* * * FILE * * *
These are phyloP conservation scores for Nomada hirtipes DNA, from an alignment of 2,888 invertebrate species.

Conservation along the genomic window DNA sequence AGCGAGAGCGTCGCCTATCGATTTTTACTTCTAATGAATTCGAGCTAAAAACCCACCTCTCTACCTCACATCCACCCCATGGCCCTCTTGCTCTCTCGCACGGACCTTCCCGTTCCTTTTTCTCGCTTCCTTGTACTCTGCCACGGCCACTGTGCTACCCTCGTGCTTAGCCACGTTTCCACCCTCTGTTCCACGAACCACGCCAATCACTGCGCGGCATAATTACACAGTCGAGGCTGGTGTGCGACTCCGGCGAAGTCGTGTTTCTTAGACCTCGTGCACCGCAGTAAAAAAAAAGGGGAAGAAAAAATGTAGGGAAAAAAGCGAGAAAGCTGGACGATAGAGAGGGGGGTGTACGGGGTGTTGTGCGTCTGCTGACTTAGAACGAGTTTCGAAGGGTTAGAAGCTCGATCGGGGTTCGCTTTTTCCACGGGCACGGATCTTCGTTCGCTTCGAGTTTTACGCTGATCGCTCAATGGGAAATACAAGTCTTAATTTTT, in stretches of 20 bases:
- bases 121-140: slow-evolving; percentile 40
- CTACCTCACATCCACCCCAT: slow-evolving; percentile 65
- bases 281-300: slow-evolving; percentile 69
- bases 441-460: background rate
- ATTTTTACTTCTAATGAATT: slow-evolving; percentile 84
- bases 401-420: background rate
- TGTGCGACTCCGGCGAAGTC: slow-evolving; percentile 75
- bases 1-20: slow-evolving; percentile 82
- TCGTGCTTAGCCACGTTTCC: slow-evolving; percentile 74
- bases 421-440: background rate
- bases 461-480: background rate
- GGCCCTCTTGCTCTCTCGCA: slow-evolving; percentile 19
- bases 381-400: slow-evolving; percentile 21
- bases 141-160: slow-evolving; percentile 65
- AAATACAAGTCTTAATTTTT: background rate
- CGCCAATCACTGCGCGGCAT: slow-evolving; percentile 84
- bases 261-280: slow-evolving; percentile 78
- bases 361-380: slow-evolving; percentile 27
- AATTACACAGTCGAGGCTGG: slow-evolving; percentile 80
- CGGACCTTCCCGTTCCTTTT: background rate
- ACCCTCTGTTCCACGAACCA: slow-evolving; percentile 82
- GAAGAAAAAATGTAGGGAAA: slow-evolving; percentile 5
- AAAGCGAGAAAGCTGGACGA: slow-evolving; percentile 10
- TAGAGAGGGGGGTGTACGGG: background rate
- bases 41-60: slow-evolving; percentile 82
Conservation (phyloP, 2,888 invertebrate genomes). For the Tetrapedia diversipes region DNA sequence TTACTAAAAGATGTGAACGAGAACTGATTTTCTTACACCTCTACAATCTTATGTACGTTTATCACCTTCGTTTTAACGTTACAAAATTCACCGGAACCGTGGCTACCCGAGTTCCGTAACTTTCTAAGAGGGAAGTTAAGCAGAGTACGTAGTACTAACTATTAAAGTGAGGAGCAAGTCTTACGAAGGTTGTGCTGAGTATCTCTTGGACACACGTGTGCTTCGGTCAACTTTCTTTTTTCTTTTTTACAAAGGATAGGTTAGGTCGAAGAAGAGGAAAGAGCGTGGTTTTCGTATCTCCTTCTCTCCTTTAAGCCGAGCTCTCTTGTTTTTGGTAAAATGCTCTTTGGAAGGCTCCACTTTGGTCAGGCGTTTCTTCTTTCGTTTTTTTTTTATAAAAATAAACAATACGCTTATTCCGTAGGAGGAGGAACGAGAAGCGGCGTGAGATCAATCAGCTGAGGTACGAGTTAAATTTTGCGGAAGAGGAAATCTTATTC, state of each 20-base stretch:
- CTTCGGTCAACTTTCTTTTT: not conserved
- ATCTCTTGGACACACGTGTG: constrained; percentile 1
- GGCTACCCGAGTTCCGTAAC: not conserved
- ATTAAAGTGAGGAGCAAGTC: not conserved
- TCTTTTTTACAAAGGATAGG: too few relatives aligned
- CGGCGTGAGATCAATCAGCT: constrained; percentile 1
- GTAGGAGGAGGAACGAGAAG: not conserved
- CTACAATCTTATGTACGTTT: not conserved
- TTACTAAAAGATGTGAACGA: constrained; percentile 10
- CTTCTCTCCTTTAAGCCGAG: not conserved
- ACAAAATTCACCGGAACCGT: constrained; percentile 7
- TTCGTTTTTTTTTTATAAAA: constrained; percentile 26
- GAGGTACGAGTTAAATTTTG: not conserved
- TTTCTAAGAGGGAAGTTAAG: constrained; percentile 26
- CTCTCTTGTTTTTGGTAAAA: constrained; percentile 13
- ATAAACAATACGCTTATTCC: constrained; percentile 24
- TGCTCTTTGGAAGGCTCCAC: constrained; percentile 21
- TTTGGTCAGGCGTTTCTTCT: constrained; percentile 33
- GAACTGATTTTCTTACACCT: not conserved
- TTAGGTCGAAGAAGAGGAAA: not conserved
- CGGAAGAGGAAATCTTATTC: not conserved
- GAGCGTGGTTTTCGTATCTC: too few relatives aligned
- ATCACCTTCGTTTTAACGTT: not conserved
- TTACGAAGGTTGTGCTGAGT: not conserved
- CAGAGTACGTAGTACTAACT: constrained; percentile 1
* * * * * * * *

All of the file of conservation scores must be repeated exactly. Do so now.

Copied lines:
These are phyloP conservation scores for Nomada hirtipes DNA, from an alignment of 2,888 invertebrate species.

Conservation along the genomic window DNA sequence AGCGAGAGCGTCGCCTATCGATTTTTACTTCTAATGAATTCGAGCTAAAAACCCACCTCTCTACCTCACATCCACCCCATGGCCCTCTTGCTCTCTCGCACGGACCTTCCCGTTCCTTTTTCTCGCTTCCTTGTACTCTGCCACGGCCACTGTGCTACCCTCGTGCTTAGCCACGTTTCCACCCTCTGTTCCACGAACCACGCCAATCACTGCGCGGCATAATTACACAGTCGAGGCTGGTGTGCGACTCCGGCGAAGTCGTGTTTCTTAGACCTCGTGCACCGCAGTAAAAAAAAAGGGGAAGAAAAAATGTAGGGAAAAAAGCGAGAAAGCTGGACGATAGAGAGGGGGGTGTACGGGGTGTTGTGCGTCTGCTGACTTAGAACGAGTTTCGAAGGGTTAGAAGCTCGATCGGGGTTCGCTTTTTCCACGGGCACGGATCTTCGTTCGCTTCGAGTTTTACGCTGATCGCTCAATGGGAAATACAAGTCTTAATTTTT, in stretches of 20 bases:
- bases 121-140: slow-evolving; percentile 40
- CTACCTCACATCCACCCCAT: slow-evolving; percentile 65
- bases 281-300: slow-evolving; percentile 69
- bases 441-460: background rate
- ATTTTTACTTCTAATGAATT: slow-evolving; percentile 84
- bases 401-420: background rate
- TGTGCGACTCCGGCGAAGTC: slow-evolving; percentile 75
- bases 1-20: slow-evolving; percentile 82
- TCGTGCTTAGCCACGTTTCC: slow-evolving; percentile 74
- bases 421-440: background rate
- bases 461-480: background rate
- GGCCCTCTTGCTCTCTCGCA: slow-evolving; percentile 19
- bases 381-400: slow-evolving; percentile 21
- bases 141-160: slow-evolving; percentile 65
- AAATACAAGTCTTAATTTTT: background rate
- CGCCAATCACTGCGCGGCAT: slow-evolving; percentile 84
- bases 261-280: slow-evolving; percentile 78
- bases 361-380: slow-evolving; percentile 27
- AATTACACAGTCGAGGCTGG: slow-evolving; percentile 80
- CGGACCTTCCCGTTCCTTTT: background rate
- ACCCTCTGTTCCACGAACCA: slow-evolving; percentile 82
- GAAGAAAAAATGTAGGGAAA: slow-evolving; percentile 5
- AAAGCGAGAAAGCTGGACGA: slow-evolving; percentile 10
- TAGAGAGGGGGGTGTACGGG: background rate
- bases 41-60: slow-evolving; percentile 82
Conservation (phyloP, 2,888 invertebrate genomes). For the Tetrapedia diversipes region DNA sequence TTACTAAAAGATGTGAACGAGAACTGATTTTCTTACACCTCTACAATCTTATGTACGTTTATCACCTTCGTTTTAACGTTACAAAATTCACCGGAACCGTGGCTACCCGAGTTCCGTAACTTTCTAAGAGGGAAGTTAAGCAGAGTACGTAGTACTAACTATTAAAGTGAGGAGCAAGTCTTACGAAGGTTGTGCTGAGTATCTCTTGGACACACGTGTGCTTCGGTCAACTTTCTTTTTTCTTTTTTACAAAGGATAGGTTAGGTCGAAGAAGAGGAAAGAGCGTGGTTTTCGTATCTCCTTCTCTCCTTTAAGCCGAGCTCTCTTGTTTTTGGTAAAATGCTCTTTGGAAGGCTCCACTTTGGTCAGGCGTTTCTTCTTTCGTTTTTTTTTTATAAAAATAAACAATACGCTTATTCCGTAGGAGGAGGAACGAGAAGCGGCGTGAGATCAATCAGCTGAGGTACGAGTTAAATTTTGCGGAAGAGGAAATCTTATTC, state of each 20-base stretch:
- CTTCGGTCAACTTTCTTTTT: not conserved
- ATCTCTTGGACACACGTGTG: constrained; percentile 1
- GGCTACCCGAGTTCCGTAAC: not conserved
- ATTAAAGTGAGGAGCAAGTC: not conserved
- TCTTTTTTACAAAGGATAGG: too few relatives aligned
- CGGCGTGAGATCAATCAGCT: constrained; percentile 1
- GTAGGAGGAGGAACGAGAAG: not conserved
- CTACAATCTTATGTACGTTT: not conserved
- TTACTAAAAGATGTGAACGA: constrained; percentile 10
- CTTCTCTCCTTTAAGCCGAG: not conserved
- ACAAAATTCACCGGAACCGT: constrained; percentile 7
- TTCGTTTTTTTTTTATAAAA: constrained; percentile 26
- GAGGTACGAGTTAAATTTTG: not conserved
- TTTCTAAGAGGGAAGTTAAG: constrained; percentile 26
- CTCTCTTGTTTTTGGTAAAA: constrained; percentile 13
- ATAAACAATACGCTTATTCC: constrained; percentile 24
- TGCTCTTTGGAAGGCTCCAC: constrained; percentile 21
- TTTGGTCAGGCGTTTCTTCT: constrained; percentile 33
- GAACTGATTTTCTTACACCT: not conserved
- TTAGGTCGAAGAAGAGGAAA: not conserved
- CGGAAGAGGAAATCTTATTC: not conserved
- GAGCGTGGTTTTCGTATCTC: too few relatives aligned
- ATCACCTTCGTTTTAACGTT: not conserved
- TTACGAAGGTTGTGCTGAGT: not conserved
- CAGAGTACGTAGTACTAACT: constrained; percentile 1